Image provided by: University of Nebraska-Lincoln Libraries, Lincoln, NE
About The daily Nebraskan. ([Lincoln, Neb.) 1901-current | View Entire Issue (Jan. 27, 1997)
We buy, sell
space, ~ -
Magic, Miniatures, Role Playing, & More. II
\2639 Randolph St. * 476-8602J
This week at UPC
Saturday, February 1 $5 Non.
9 a.m. - 4 p.m.
Wick Alumni Center
Thursday, January 30
$1 UNL Students
$5 General Admission
This annual award, presented
to one, two or three people
(students, faculty or staff at
UNL), is in recognition of
significant contributions to the
development of a humane,
open educationally creative,
just, and caring community on
the UNL campus.
Nominations for the award may be submitted by anyone associated with UNL.
More information, nomination forms and guidelines are available at:
• IFC-Panhellenic, NU 332
• Residence Hall front desks
Most college, school and division offices
• Student Involvement office, NU 200 & ECU 300
• Culture Center, 333 N. 14th St.
. • Human Resources'; Admin. 407
'_Residence, building and grounds maintenance offices
Office of Student Affairs, Admin. 106
• Or phone Larry Doerr at 421-8799
Nominations are due February 17,1997
ABOVE: GARY YUEN, UNL associate
professor of plant pathology, holds a
decorative Ilea’s head Saturday
afternoon ontslde of the Lincoln
RIGHT: ETHAN POISON, 5, helps In the
making of a dragon Saturday afternoon
in the Children* Museum. IS
The museum downtown celehrpted the
Chinese/Vietnamese New Yew, or TET,
Saturday. As a religious and cultural
celebration for the ChlnesO,
Vietnamese, and many Koreans, TET is
the first day of the month of theChlnesa/
Vietnamese lunar yew, celeirated on
the day after the full moon.
In kicking off the Year of the Ox, the
TET celebratlennifficlally starts Feb. 7.
Photos by Lane
Hickenbottom / DN
Former Husker cited
for marijuana possession
From The Associated Press
OMAHA — Former University of
Nebraska football player Abdul
Muhammad was charged Friday with
Muhammad was arrested Thursday
at an Omaha mail store after he signed
for a package police said contained
four one-pound bags of marijuana.
Muhammad, 23, was subpoenaed
by the defense to testify in Lincoln in
the attempted second-degree murder
trial of his former roommate andtear#
mate Riley Washington.
Muhammad, a former wingback,
was charged with one count of pos
session with intent to deliver a con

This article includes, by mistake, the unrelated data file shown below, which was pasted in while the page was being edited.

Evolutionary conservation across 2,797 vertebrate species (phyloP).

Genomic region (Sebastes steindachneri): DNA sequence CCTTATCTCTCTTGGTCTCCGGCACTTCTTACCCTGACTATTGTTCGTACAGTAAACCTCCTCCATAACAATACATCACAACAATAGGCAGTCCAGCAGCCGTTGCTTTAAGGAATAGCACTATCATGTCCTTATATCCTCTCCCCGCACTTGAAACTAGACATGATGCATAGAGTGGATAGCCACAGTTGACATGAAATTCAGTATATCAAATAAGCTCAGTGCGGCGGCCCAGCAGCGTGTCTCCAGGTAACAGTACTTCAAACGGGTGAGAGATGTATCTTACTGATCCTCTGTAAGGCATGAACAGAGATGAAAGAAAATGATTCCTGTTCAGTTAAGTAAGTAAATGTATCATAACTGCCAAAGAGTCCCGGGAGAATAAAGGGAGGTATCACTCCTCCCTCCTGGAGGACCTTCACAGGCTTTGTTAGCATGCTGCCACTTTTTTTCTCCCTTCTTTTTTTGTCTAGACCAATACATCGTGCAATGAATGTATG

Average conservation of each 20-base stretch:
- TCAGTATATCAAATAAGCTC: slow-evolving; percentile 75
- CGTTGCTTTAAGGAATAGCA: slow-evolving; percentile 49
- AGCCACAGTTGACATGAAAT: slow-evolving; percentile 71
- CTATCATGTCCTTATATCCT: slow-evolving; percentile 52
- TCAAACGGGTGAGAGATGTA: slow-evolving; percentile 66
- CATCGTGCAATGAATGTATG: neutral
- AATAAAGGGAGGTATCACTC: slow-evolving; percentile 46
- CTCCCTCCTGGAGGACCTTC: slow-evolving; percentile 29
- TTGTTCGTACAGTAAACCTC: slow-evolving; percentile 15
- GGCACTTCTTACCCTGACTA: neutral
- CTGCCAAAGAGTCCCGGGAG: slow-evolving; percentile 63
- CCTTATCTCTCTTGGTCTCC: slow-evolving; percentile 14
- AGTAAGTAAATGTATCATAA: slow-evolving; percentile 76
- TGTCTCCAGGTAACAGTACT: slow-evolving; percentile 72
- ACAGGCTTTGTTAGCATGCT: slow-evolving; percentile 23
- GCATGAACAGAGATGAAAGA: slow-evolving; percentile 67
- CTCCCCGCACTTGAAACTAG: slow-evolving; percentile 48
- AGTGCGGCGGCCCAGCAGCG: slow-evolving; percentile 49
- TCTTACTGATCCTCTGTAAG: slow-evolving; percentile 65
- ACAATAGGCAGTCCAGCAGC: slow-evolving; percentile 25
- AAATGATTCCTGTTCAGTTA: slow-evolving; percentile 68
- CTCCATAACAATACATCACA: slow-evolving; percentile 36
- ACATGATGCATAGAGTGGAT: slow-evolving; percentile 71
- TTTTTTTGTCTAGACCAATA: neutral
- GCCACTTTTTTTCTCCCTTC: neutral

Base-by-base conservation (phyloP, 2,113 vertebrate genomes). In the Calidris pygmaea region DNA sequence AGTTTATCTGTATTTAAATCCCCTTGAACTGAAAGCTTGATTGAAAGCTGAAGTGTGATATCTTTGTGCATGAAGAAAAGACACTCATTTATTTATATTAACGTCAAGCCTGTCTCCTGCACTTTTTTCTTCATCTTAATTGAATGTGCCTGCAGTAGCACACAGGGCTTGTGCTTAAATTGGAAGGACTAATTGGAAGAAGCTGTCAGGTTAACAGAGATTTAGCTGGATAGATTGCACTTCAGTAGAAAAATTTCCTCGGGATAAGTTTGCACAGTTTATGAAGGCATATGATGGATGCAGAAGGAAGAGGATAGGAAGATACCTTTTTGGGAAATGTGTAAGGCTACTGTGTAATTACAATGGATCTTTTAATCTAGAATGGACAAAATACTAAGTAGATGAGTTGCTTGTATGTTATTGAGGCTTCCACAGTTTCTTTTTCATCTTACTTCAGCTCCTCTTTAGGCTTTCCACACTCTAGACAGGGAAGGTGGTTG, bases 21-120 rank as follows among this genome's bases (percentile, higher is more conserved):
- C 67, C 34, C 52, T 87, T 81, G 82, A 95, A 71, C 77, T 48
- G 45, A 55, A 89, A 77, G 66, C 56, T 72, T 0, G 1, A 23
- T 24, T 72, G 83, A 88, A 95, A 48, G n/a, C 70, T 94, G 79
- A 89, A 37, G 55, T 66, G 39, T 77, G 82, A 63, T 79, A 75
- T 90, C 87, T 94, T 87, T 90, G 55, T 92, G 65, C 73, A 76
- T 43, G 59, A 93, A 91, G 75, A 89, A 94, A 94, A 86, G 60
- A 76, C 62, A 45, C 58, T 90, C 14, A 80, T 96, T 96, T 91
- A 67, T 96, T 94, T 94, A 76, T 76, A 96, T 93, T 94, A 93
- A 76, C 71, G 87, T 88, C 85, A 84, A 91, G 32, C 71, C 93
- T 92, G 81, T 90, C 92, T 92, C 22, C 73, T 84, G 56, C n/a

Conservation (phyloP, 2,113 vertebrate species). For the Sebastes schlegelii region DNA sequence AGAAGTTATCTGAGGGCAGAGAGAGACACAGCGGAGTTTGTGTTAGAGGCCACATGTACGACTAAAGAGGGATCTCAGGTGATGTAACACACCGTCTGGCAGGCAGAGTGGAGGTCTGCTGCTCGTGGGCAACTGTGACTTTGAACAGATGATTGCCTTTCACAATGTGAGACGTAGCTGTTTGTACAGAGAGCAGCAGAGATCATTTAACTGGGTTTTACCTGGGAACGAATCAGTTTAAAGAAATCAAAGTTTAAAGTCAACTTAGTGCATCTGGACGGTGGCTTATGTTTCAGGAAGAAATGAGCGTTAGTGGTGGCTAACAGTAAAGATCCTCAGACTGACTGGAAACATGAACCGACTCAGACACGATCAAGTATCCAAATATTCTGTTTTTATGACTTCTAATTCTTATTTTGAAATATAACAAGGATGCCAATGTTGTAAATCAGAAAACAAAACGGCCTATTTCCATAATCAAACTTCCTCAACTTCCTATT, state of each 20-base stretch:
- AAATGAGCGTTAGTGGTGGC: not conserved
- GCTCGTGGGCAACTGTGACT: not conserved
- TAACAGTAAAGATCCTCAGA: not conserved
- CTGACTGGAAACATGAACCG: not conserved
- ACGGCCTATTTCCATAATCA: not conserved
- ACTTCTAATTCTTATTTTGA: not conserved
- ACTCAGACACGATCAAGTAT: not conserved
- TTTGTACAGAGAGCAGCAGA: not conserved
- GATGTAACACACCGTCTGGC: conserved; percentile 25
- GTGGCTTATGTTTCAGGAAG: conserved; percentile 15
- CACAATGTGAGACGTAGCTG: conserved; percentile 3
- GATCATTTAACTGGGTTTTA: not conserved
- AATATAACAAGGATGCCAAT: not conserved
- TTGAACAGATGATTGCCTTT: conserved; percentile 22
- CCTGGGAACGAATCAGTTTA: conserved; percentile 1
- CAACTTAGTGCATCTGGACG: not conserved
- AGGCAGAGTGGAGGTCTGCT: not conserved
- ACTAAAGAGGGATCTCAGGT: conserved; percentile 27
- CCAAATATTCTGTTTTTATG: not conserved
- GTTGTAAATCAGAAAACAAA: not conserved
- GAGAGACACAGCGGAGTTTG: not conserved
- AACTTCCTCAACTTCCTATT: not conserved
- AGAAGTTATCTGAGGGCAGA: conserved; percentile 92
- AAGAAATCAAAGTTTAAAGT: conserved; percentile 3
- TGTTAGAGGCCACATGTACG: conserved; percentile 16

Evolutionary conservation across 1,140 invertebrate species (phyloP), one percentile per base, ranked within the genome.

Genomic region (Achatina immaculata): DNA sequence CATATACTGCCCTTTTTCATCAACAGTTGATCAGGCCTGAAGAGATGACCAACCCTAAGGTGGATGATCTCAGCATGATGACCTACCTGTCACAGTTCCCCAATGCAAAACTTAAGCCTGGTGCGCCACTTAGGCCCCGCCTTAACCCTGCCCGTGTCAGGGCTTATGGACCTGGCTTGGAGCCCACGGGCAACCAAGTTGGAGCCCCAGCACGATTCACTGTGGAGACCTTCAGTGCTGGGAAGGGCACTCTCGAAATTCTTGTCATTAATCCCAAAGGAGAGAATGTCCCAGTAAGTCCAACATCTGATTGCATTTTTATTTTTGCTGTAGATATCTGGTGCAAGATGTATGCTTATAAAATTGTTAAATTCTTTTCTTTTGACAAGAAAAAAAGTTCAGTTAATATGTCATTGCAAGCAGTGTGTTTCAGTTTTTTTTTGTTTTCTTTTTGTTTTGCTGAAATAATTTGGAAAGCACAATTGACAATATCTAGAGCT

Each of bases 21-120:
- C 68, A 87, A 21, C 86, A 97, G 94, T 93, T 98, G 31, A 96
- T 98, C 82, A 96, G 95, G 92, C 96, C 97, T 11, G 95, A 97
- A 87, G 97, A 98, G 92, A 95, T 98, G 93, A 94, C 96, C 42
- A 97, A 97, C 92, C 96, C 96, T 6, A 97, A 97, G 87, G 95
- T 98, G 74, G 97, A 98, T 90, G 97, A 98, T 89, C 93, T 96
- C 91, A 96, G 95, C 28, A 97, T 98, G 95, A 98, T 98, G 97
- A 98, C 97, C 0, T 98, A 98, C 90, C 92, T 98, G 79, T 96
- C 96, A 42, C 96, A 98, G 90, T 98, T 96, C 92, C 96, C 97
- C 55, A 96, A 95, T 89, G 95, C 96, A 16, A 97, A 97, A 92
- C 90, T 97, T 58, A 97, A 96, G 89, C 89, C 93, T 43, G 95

trolled substance, said Deputy Douglas
County Attorney David Johnson. His
bond was set at $10,000 but was not
posted by late Friday.
A preliminary hearing was sched
uled for Feb. 18.
Omaha Police Sgt. Greg Hoffman
said the U.S. Postal Inspector’s office
received a tip that Muhammad would
receive four pounds of marijuana in die
mail from California.
Police and postal inspectors staked
out a mail store, ami‘Muhammad ar
rived at about 1 p.m. Thursday,
_PI A I
Three police officers were as
saulted Friday night when they tried
to arrest a Lincoln man for reckless
Officers near 29th and F streets
stopped 26-year old Cesar Cedillo.
When they tried to arrest him, he bit
one officer and kicked two others.
When the three officers got him
in a police car, Cedillo kicked one ,
of the cruiser’s rear windows out
Cedillo was cited for reckless
driving and assault of a police of
• - ' ■ V'C
Bill would extend liquor sales extra hour
LIQUOR from page 1
later in Omaha might fly, but there
would probably be some hesitancy in
“It’s up to the city if they want to
fit or not,” he said. v
One concern that has arisen is later
liquor sales could lead to intoxicated
people on the street. Sen, Stan
Schellpeper of Stanton has introduced
LB247, which would make it illegal
for bars to serve people who are vis
Visible intoxication is defined in
the bill as having a strong smell of li
quor on one’s breath, glassy eyes,
slurred speech, staggering or aggres
It’s up to the city if they want to do it
> or not.”
Sen. John Hilgert
There is currently a liquor commis
sion rule that prohibits serving intoxi
cated people, but it is not always en
forced, Schellpeper said.
“We had some hearings last fall
across the state and people did testify
that some bars will serve people who
are intoxicated, though it’s very hard
to prove in court,” he said.
Schellpeper said the bill might
have a tough time passing because the
law would be hard to enforce.
“It!s one of those sound-good bills
that heeds to be discussed but some
thing that would be hard to make
work,” he said.
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